Monday, September 01, 2014

Day 53 - Changing Face of Research

Today, I'm not really talking about the actual way that the sector is changing. I don't really think I have enough experience to discuss that. It's more that I want to talk about how the way that my institution is thinking about changing things.

Currently, we have six different centres for research based around English and Creative Writing, Publishing, Design, Media, Music, and Film respectively. Some of these research groups coincide with departmental (and therefore managerial) hierarchies, but not all. Some of these research groups coincide with REF Units of Assessment, but not all. Some of these centres have defined identities that function almost as a brand, others are more amorphous.

For me, looking at these groups, it seems clear that some of these groups are built around areas of excellence, where a clear specialism has been identified, but others are there to support research activity irrespective of any top-down strategic thought. I think that both approaches have their place, but that they shouldn't be confused.

Recently, we discussed the possibility of reshaping research areas into four: Music and Performing Arts, Art and Design, English and Creative Writing, and Media. I think that it's likely that existing 'brands' will remain as centres of activity, but not necessarily centres of support. From my perspective, this is a good move, and it means that it will be easier to develop a narrative around Music, Drama, and Performing Arts for the next REF in 2020. It also addresses the confusion (mentioned above) between areas of excellence/activity, and areas of research support. Although it means that more research areas will not map on to department areas, I don't think that this will lead to more problems, but may well alleviate areas where this is an issue.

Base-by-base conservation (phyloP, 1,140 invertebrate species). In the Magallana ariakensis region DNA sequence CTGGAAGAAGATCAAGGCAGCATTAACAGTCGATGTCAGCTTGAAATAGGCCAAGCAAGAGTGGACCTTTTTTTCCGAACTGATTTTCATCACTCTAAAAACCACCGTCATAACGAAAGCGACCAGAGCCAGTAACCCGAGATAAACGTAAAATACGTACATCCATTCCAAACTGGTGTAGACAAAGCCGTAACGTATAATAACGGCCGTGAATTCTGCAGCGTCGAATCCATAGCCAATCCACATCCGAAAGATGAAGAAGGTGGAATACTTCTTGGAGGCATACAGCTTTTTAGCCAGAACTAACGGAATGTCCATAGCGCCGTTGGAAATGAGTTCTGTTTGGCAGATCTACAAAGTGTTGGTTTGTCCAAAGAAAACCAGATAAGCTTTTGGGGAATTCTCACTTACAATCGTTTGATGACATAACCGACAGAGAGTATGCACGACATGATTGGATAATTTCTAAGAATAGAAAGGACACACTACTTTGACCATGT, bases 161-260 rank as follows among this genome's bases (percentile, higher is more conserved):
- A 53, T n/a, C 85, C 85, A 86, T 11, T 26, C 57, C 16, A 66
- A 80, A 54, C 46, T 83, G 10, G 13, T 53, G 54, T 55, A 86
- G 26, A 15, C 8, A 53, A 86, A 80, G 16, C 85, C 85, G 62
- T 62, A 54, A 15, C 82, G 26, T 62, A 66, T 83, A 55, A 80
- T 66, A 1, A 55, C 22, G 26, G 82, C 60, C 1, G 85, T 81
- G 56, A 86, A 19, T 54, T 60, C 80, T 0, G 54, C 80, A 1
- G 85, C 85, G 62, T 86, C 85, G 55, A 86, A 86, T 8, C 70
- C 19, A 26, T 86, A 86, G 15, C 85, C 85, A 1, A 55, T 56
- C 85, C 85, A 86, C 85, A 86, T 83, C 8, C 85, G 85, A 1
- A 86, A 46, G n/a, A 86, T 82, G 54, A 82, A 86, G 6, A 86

This isn't just a matter of achieving consistency, but it's a matter of achieving parity. If there are many areas where the person in charge of the research centre is not necessarily the person managing the staff within the research centre, then there has to be a protocol or shared practice for including research in their workload, rather than the rather piece-meal approach we have at present. At least that's what I'd like to think.

While there are potential drawbacks to this approach (I will have more staff to support but no more time to do it in, for example; I will also have to liaise with at least two line managers rather than one) but I believe that the advantages outweigh the disadvantages.

It is somewhat ironic that this is happening as the University decides to reintegrate the two parallel areas of organisation that were established a few years ago: schools and institutes. Now, all research activity will be managed within the school, and teaching and research brought closer together. The parallel path would have been to ensure that all research centres were integrated with departments, but I'm glad that the opposite has happened. I suppose it could be said that the true irony was that although the School and Institute were separate, many of our Centres were identical to our Departments (and therefore the structure did not really change what was happening at 'grass roots' level, but problematised its management and organisation), and that this proposed change could energise rather than restrict research activity.

So, there is change in the air, which is just as well because there's change in the air nationally as well. There may be trouble ahead, but while there's moonlight, and music, etc...

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